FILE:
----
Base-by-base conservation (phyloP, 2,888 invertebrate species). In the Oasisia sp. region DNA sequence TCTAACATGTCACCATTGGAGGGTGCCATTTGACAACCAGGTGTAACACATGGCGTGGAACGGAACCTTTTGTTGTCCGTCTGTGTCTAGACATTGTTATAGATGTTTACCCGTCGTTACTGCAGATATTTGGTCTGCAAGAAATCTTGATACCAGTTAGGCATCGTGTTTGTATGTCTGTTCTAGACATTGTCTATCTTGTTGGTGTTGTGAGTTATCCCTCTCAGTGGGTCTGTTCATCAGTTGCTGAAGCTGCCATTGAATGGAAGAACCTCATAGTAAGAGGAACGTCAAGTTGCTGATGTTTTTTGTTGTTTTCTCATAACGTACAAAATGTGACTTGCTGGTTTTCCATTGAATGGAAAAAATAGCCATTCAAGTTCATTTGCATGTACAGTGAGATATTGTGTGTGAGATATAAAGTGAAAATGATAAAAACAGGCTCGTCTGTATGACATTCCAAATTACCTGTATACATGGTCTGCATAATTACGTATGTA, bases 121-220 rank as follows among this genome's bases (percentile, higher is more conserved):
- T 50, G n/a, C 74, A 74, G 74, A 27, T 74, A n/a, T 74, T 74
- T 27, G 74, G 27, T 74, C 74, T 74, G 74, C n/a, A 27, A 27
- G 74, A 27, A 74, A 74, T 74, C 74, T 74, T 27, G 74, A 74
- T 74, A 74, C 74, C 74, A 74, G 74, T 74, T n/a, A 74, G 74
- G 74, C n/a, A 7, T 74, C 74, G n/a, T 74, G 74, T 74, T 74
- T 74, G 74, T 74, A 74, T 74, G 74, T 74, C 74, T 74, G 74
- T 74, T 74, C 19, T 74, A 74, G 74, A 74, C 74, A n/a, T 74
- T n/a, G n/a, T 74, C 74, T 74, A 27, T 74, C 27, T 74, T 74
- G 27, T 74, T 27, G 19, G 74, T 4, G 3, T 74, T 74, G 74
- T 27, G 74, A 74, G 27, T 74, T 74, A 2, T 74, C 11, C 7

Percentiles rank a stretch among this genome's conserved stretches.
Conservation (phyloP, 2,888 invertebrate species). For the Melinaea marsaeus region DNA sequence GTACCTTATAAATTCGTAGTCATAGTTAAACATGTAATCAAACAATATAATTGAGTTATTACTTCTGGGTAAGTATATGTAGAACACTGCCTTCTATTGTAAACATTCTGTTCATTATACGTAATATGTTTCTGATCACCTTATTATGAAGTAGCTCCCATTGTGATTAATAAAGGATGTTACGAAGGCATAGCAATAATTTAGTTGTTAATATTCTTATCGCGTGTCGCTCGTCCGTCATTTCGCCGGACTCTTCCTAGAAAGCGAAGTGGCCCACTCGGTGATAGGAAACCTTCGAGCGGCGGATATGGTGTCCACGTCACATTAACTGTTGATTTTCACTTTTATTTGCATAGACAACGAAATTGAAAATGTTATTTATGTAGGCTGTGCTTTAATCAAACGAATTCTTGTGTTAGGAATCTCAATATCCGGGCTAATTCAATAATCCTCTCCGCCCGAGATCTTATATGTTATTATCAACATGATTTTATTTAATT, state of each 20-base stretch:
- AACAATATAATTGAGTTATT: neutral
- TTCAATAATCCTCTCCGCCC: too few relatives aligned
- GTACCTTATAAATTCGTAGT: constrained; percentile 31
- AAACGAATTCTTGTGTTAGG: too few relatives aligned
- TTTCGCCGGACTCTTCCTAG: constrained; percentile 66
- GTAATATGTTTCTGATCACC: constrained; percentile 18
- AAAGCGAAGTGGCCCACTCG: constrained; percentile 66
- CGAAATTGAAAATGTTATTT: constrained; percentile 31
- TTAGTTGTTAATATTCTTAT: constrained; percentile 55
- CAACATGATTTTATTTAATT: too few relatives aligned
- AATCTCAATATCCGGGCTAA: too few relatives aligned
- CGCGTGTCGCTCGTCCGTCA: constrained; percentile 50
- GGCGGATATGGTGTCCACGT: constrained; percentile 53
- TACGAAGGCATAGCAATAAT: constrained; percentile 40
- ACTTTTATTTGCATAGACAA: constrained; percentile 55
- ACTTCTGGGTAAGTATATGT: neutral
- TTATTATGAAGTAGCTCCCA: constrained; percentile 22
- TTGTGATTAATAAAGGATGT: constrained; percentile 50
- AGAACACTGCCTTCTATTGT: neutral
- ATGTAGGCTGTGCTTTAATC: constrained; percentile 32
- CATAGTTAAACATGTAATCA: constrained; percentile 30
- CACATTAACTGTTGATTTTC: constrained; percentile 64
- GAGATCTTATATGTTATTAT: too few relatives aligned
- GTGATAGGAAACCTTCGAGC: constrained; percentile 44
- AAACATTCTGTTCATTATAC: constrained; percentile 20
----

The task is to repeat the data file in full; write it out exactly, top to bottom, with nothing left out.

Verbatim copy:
Base-by-base conservation (phyloP, 2,888 invertebrate species). In the Oasisia sp. region DNA sequence TCTAACATGTCACCATTGGAGGGTGCCATTTGACAACCAGGTGTAACACATGGCGTGGAACGGAACCTTTTGTTGTCCGTCTGTGTCTAGACATTGTTATAGATGTTTACCCGTCGTTACTGCAGATATTTGGTCTGCAAGAAATCTTGATACCAGTTAGGCATCGTGTTTGTATGTCTGTTCTAGACATTGTCTATCTTGTTGGTGTTGTGAGTTATCCCTCTCAGTGGGTCTGTTCATCAGTTGCTGAAGCTGCCATTGAATGGAAGAACCTCATAGTAAGAGGAACGTCAAGTTGCTGATGTTTTTTGTTGTTTTCTCATAACGTACAAAATGTGACTTGCTGGTTTTCCATTGAATGGAAAAAATAGCCATTCAAGTTCATTTGCATGTACAGTGAGATATTGTGTGTGAGATATAAAGTGAAAATGATAAAAACAGGCTCGTCTGTATGACATTCCAAATTACCTGTATACATGGTCTGCATAATTACGTATGTA, bases 121-220 rank as follows among this genome's bases (percentile, higher is more conserved):
- T 50, G n/a, C 74, A 74, G 74, A 27, T 74, A n/a, T 74, T 74
- T 27, G 74, G 27, T 74, C 74, T 74, G 74, C n/a, A 27, A 27
- G 74, A 27, A 74, A 74, T 74, C 74, T 74, T 27, G 74, A 74
- T 74, A 74, C 74, C 74, A 74, G 74, T 74, T n/a, A 74, G 74
- G 74, C n/a, A 7, T 74, C 74, G n/a, T 74, G 74, T 74, T 74
- T 74, G 74, T 74, A 74, T 74, G 74, T 74, C 74, T 74, G 74
- T 74, T 74, C 19, T 74, A 74, G 74, A 74, C 74, A n/a, T 74
- T n/a, G n/a, T 74, C 74, T 74, A 27, T 74, C 27, T 74, T 74
- G 27, T 74, T 27, G 19, G 74, T 4, G 3, T 74, T 74, G 74
- T 27, G 74, A 74, G 27, T 74, T 74, A 2, T 74, C 11, C 7

Percentiles rank a stretch among this genome's conserved stretches.
Conservation (phyloP, 2,888 invertebrate species). For the Melinaea marsaeus region DNA sequence GTACCTTATAAATTCGTAGTCATAGTTAAACATGTAATCAAACAATATAATTGAGTTATTACTTCTGGGTAAGTATATGTAGAACACTGCCTTCTATTGTAAACATTCTGTTCATTATACGTAATATGTTTCTGATCACCTTATTATGAAGTAGCTCCCATTGTGATTAATAAAGGATGTTACGAAGGCATAGCAATAATTTAGTTGTTAATATTCTTATCGCGTGTCGCTCGTCCGTCATTTCGCCGGACTCTTCCTAGAAAGCGAAGTGGCCCACTCGGTGATAGGAAACCTTCGAGCGGCGGATATGGTGTCCACGTCACATTAACTGTTGATTTTCACTTTTATTTGCATAGACAACGAAATTGAAAATGTTATTTATGTAGGCTGTGCTTTAATCAAACGAATTCTTGTGTTAGGAATCTCAATATCCGGGCTAATTCAATAATCCTCTCCGCCCGAGATCTTATATGTTATTATCAACATGATTTTATTTAATT, state of each 20-base stretch:
- AACAATATAATTGAGTTATT: neutral
- TTCAATAATCCTCTCCGCCC: too few relatives aligned
- GTACCTTATAAATTCGTAGT: constrained; percentile 31
- AAACGAATTCTTGTGTTAGG: too few relatives aligned
- TTTCGCCGGACTCTTCCTAG: constrained; percentile 66
- GTAATATGTTTCTGATCACC: constrained; percentile 18
- AAAGCGAAGTGGCCCACTCG: constrained; percentile 66
- CGAAATTGAAAATGTTATTT: constrained; percentile 31
- TTAGTTGTTAATATTCTTAT: constrained; percentile 55
- CAACATGATTTTATTTAATT: too few relatives aligned
- AATCTCAATATCCGGGCTAA: too few relatives aligned
- CGCGTGTCGCTCGTCCGTCA: constrained; percentile 50
- GGCGGATATGGTGTCCACGT: constrained; percentile 53
- TACGAAGGCATAGCAATAAT: constrained; percentile 40
- ACTTTTATTTGCATAGACAA: constrained; percentile 55
- ACTTCTGGGTAAGTATATGT: neutral
- TTATTATGAAGTAGCTCCCA: constrained; percentile 22
- TTGTGATTAATAAAGGATGT: constrained; percentile 50
- AGAACACTGCCTTCTATTGT: neutral
- ATGTAGGCTGTGCTTTAATC: constrained; percentile 32
- CATAGTTAAACATGTAATCA: constrained; percentile 30
- CACATTAACTGTTGATTTTC: constrained; percentile 64
- GAGATCTTATATGTTATTAT: too few relatives aligned
- GTGATAGGAAACCTTCGAGC: constrained; percentile 44
- AAACATTCTGTTCATTATAC: constrained; percentile 20